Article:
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Is the Online Poker Party Over?

Poker takes a hit as the Feds crack down on internet gambling
Michael Kaplan
From the Print Edition:
Ernie Els, November/December 2012

(continued from page 2)

Right now, online poker options for Americans range from illegal and dicey to sociable and cash-free. On the illegal front, there are a handful of rogue sites that still accept money from American players. But they are difficult to find, and collecting money out of them may prove arduous if not impossible. In terms of sociable options, the online game company Zynga attracts millions of participants who play for fun via Facebook. After vociferously denying an interest in eventually entering the for-money poker realm, Zynga recently hired Maytal Ginzburg Olsha, formerly an executive with the online poker operation 888.com, to serve as chief operating officer of new markets. More innovative is the International Federation of Poker, which offers duplicate poker (a spin on duplicate bridge) and pushes Texas hold’em as a mind-sport alongside chess, go and backgammon.

The IFP made a splash last year by putting on a live duplicate poker tournament. Dubbed the Poker Nations Cup, it was played on the London Eye and attracted well-known pros such as Greenstein, Hansen, Vanessa Selbst and David Benyamine. With a component in the offing that can be played via the Internet and will be financed through paid membership,  IFP president Peter Alson says, “We’ll be giving people who are jonsing for the game online a way to play. I don’t think our membership will be made up of the guys you’re seeing at the final table of the World Series. But there is a component of people who think about the game very theoretically. They break it down in ways that Doyle Brunson never thought of.”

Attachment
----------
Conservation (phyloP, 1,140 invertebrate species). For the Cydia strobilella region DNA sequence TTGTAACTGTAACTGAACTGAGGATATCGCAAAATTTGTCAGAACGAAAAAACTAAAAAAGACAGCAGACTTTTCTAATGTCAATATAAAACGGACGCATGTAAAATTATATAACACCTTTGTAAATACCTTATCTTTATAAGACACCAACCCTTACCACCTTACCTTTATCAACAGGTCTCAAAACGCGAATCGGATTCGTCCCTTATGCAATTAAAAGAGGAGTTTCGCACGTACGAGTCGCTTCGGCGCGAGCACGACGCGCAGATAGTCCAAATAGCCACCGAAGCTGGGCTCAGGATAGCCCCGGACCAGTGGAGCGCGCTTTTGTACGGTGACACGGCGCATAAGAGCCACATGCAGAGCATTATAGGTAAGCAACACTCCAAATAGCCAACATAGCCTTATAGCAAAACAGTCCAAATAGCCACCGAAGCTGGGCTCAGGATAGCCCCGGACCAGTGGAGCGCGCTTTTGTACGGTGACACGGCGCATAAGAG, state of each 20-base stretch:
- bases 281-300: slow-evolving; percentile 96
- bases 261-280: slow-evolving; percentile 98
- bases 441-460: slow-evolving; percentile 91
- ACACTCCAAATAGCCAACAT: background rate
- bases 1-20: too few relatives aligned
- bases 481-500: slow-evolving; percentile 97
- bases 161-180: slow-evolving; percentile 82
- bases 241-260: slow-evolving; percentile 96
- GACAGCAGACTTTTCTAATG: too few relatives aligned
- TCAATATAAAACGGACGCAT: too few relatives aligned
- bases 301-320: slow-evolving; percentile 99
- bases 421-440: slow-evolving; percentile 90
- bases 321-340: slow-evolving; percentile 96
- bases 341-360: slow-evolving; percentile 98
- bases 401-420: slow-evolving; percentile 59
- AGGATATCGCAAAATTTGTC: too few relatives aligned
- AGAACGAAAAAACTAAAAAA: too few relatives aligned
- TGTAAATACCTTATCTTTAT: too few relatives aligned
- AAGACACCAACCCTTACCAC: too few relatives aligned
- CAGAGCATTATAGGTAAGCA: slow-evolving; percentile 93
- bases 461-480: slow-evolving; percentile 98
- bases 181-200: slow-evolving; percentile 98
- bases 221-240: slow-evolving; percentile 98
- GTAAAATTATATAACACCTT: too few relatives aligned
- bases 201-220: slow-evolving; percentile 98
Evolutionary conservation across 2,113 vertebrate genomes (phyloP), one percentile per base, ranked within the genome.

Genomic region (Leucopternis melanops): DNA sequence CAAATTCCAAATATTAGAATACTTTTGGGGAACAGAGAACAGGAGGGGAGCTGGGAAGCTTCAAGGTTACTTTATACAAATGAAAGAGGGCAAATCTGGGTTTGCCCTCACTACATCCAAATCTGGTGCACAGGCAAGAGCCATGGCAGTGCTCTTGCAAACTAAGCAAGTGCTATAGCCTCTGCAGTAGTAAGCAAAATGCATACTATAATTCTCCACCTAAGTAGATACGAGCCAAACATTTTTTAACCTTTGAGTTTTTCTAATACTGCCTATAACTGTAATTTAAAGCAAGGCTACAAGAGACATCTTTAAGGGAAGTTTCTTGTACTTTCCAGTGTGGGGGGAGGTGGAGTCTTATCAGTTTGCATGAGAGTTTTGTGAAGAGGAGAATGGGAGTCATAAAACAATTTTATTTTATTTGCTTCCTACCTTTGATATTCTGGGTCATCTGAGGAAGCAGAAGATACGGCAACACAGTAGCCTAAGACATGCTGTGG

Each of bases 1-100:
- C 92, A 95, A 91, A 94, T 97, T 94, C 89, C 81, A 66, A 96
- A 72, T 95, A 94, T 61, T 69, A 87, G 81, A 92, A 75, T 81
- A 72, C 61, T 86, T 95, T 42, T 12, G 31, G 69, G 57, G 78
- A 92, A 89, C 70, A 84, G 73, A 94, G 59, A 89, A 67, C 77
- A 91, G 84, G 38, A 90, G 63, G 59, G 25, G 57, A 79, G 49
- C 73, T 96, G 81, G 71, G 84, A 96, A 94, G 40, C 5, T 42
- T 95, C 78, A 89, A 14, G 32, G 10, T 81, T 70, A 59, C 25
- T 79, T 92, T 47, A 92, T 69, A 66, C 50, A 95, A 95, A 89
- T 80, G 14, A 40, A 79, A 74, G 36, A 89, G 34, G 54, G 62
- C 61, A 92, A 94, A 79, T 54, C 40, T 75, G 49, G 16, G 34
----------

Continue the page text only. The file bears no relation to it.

Meanwhile, in a world where the intense study of theory meets life-changing money (nobody has ever dissected hands as intensely as high-stakes players in the online realm), the British pro Sam Trickett, who made his name online, and Antonio Esfandiari, who had sponsorship deals with both UltimateBet and the defunct VictoryPoker, play heads-up for a first prize of  $18.3 million at the Big One for One Drop final table. After Esfandiari takes it down with three 5s, the room explodes and he poses for pictures by draping himself over a mountain of money. On the periphery, watching the festivities unfold, stands Brian Rast, a gifted 32-year-old who made a fortune playing online under the name tasarrast. Though he antes up for the biggest live games going, won last year’s prestigious Poker Player’s Championship for $1.7 million and finished sixth in this event for a $600,000 profit, you still get the impression that he’d rather be home playing on his computer.

Watching his friend Esfandiari getting mobbed by well-wishers, Rast says, “Poker may be the biggest game in America and you can argue that this proves it. People want to do something in which they can use their brains and compete. You don’t need to be a gifted athlete. You just need to be someone who wants to sit down, put up a sum of money and think about things. What’s wrong with that?”

Michael Kaplan is a Cigar Aficionado contributing editor.


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